As an otolaryngologist – head and neck cancer surgeon, I am clinically trained in the critical importance of the human voice. Patients with a wide range of ailments—from throat cancer to a crushed larynx—expect otolaryngologists to preserve their voices. We approach the vocal tract with extreme caution and delicate dexterity to ensure that they are able to communicate verbally following surgery.

And as World Voice Day approaches, health care professionals come together to encourage our patients to assess their vocal health and take steps to improve voice habits.

But have you ever noticed that we sometimes fail to recognize the power of our own voices in our everyday lives? Do we find our voices when we see or hear something that is not aligned with our mission and values? Do we speak up when a member of our community is not treated kindly or equitably? Are we using our voices to advocate for our patients? Are we asking questions at the conclusion of an education session when the learning objectives are not clear?  

There are times when we know there is more to be said and heard.  

“The human voice is the most perfect instrument of all.”
–Arvo Part

Now, more than ever, we encourage you to speak up and be heard. Events of the past year have caused many of us to reflect on our values of diversity, inclusion and equity, and our aspirations to impact health care education and the health of communities both here and around the state, the nation and the world. I want you to know that we welcome your voices, and we stand with you in upholding the values we hold dear. Our collective voices have power, because we have the unique perspective as a state-funded public university with a broad and meaningful local and global impact. When we speak, people listen.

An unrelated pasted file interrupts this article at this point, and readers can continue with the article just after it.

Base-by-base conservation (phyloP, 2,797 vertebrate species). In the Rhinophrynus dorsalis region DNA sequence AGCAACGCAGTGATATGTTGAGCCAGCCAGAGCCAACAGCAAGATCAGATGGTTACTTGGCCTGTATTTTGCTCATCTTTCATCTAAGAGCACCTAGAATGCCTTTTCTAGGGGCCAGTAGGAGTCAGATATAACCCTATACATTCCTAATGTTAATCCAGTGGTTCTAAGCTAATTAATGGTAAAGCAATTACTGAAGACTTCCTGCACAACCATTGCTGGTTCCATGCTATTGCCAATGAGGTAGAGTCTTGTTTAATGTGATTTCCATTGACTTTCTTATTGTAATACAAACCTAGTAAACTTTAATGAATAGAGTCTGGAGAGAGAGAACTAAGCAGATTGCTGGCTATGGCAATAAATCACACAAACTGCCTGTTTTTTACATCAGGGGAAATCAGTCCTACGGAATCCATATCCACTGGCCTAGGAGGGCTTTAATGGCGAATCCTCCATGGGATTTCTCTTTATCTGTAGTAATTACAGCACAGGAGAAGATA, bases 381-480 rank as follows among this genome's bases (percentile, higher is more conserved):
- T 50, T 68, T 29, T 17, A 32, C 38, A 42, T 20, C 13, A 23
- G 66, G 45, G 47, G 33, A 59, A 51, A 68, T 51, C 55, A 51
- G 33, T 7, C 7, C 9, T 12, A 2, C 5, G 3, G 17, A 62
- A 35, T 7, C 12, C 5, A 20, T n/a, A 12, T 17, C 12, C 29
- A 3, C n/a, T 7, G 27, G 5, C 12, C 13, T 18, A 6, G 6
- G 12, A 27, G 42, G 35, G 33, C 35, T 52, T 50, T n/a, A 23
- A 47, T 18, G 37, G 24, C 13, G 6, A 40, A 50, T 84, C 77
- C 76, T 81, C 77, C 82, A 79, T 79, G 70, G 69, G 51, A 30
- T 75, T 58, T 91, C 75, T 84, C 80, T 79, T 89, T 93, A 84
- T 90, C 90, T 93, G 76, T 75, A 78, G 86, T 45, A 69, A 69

Social activist Maggie Kuhn once said, “Speak your mind, even if your voice shakes.” I challenge you to be bold and to use your voice for the betterment of our organization and community. We are all experts in something, and we are stronger when you share your knowledge and ideas. As we begin to update the college’s strategic plan at The Ohio State University College of Medicine, this is a critical time for our future. The more ideas we hear, and different perspectives we consider, the greater the chances we will achieve excellence together. 

Your voice matters. It’s both our goal and our responsibility to ensure that not only is your voice heard, but also that your voice speaks for the future of The Ohio State University College of Medicine

Thank you for your voice and your contributions.


Carol Bradford, MD, MS
Dean, College of Medicine
Leslie H. and Abigail S. Wexner Dean’s Chair in Medicine
Vice President for Health Sciences, Wexner Medical Center